Seven Pines

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Seven Pines National Cemetery
Panoramic view of Seven Pines Battlefield National Cemetery, Henrico County, Virginia (1912).jpg
Panoramic view of Seven Pines Battlefield National Cemetery in 1912 photo from U.S. Library of Congress Collection
Seven Pines is located in Virginia
Seven Pines
Seven Pines is located in the US
Seven Pines
Location 400 E. Williamsburg Rd., Sandston, Virginia
Coordinates 37°31′14″N 77°18′06″W / 37.52056°N 77.30167°W / 37.52056; -77.30167Coordinates: 37°31′14″N 77°18′06″W / 37.52056°N 77.30167°W / 37.52056; -77.30167
Area 1.9 acres (0.77 ha)
Built 1866
Architect Meigs, Montgomery C.
Architectural style Second Empire
MPS Civil War Era National Cemeteries MPS
NRHP reference # 95001182[1]
VLR # 043-0755
Significant dates
Added to NRHP October 26, 1995
Designated VLR August 28, 1995[2]

Seven Pines and the Seven Pines National Cemetery are located in the unincorporated town of Sandston in Henrico County, Virginia. Cemetery records state the name is derived from for a group of seven pine trees planted within the national cemetery in 1869 near the intersection of the old Williamsburg-Richmond Stage Road and the Nine Mile Road, however, the name "Seven Pines" pre-dates the establishment of the cemetery. Earlier maps and records, especially those from the American Civil War, commonly refer to the location as "Seven Pines." Today, the surrounding area is still referred to as "Seven Pines" although the local township is Sandston.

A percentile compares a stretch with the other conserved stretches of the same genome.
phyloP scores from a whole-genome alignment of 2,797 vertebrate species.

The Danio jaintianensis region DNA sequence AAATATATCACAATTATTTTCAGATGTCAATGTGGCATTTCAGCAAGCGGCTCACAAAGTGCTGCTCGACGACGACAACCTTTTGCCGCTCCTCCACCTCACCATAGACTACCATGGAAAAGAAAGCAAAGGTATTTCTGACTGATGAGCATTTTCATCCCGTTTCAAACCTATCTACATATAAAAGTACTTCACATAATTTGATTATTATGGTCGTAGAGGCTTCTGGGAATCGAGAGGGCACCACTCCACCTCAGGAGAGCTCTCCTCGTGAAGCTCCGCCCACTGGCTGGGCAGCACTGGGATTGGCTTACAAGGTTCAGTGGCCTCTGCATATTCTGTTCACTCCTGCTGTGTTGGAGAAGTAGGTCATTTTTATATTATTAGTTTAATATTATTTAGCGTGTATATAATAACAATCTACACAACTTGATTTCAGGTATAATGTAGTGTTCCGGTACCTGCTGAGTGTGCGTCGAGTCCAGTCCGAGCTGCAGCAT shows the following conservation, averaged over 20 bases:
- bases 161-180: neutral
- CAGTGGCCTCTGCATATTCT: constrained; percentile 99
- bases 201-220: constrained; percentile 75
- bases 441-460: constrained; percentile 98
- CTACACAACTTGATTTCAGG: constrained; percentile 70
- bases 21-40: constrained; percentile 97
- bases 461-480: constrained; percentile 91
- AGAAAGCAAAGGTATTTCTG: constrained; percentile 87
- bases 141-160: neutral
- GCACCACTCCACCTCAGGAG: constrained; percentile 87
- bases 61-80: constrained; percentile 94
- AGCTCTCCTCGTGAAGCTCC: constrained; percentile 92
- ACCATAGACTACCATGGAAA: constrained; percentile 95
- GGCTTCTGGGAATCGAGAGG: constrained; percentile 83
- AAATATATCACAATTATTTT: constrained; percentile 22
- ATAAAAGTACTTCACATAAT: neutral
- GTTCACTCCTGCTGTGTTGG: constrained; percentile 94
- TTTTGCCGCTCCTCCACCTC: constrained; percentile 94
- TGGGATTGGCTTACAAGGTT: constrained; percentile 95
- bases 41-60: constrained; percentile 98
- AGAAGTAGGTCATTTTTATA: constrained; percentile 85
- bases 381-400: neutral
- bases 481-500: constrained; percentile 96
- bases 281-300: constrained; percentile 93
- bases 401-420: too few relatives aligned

During the Civil War, several major battles of the Peninsula Campaign in 1862 took place nearby, including the Seven Pines (as named in Confederate records; the name in Federal records was Fair Oaks), and the smaller engagements of Oak Grove, Golding's Farm, Allen's Farm, Savage's Station, and White Oak Swamp. The National Cemetery was established in 1866. Most of the interments are of Federal (Union) soldiers that were originally hastily buried on the Seven Pines battlefield in makeshift graves. The cemetery's 1.9 acres (0.77 ha) are located near the center of General George B. McClellan's second and main defense line of the May 31, 1862. To help facilitate visitation, an electric street railway was built to the site by a company formed in 1888. The railway has long since been removed and most visitors now park in the cemetery's driveway next to the caretaker's lodge.

Seven Pines National Cemetery was placed on the National Register of Historic Places in 1995.[3]


  1. ^ National Park Service (2010-07-09). "National Register Information System". National Register of Historic Places. National Park Service. 
  2. ^ "Virginia Landmarks Register". Virginia Department of Historic Resources. Retrieved 5 June 2013. 
  3. ^ "Seven Pines National Cemetery National Register Nomination" (PDF). Virginia Department of Historic Resources. Retrieved 13 September 2011. 

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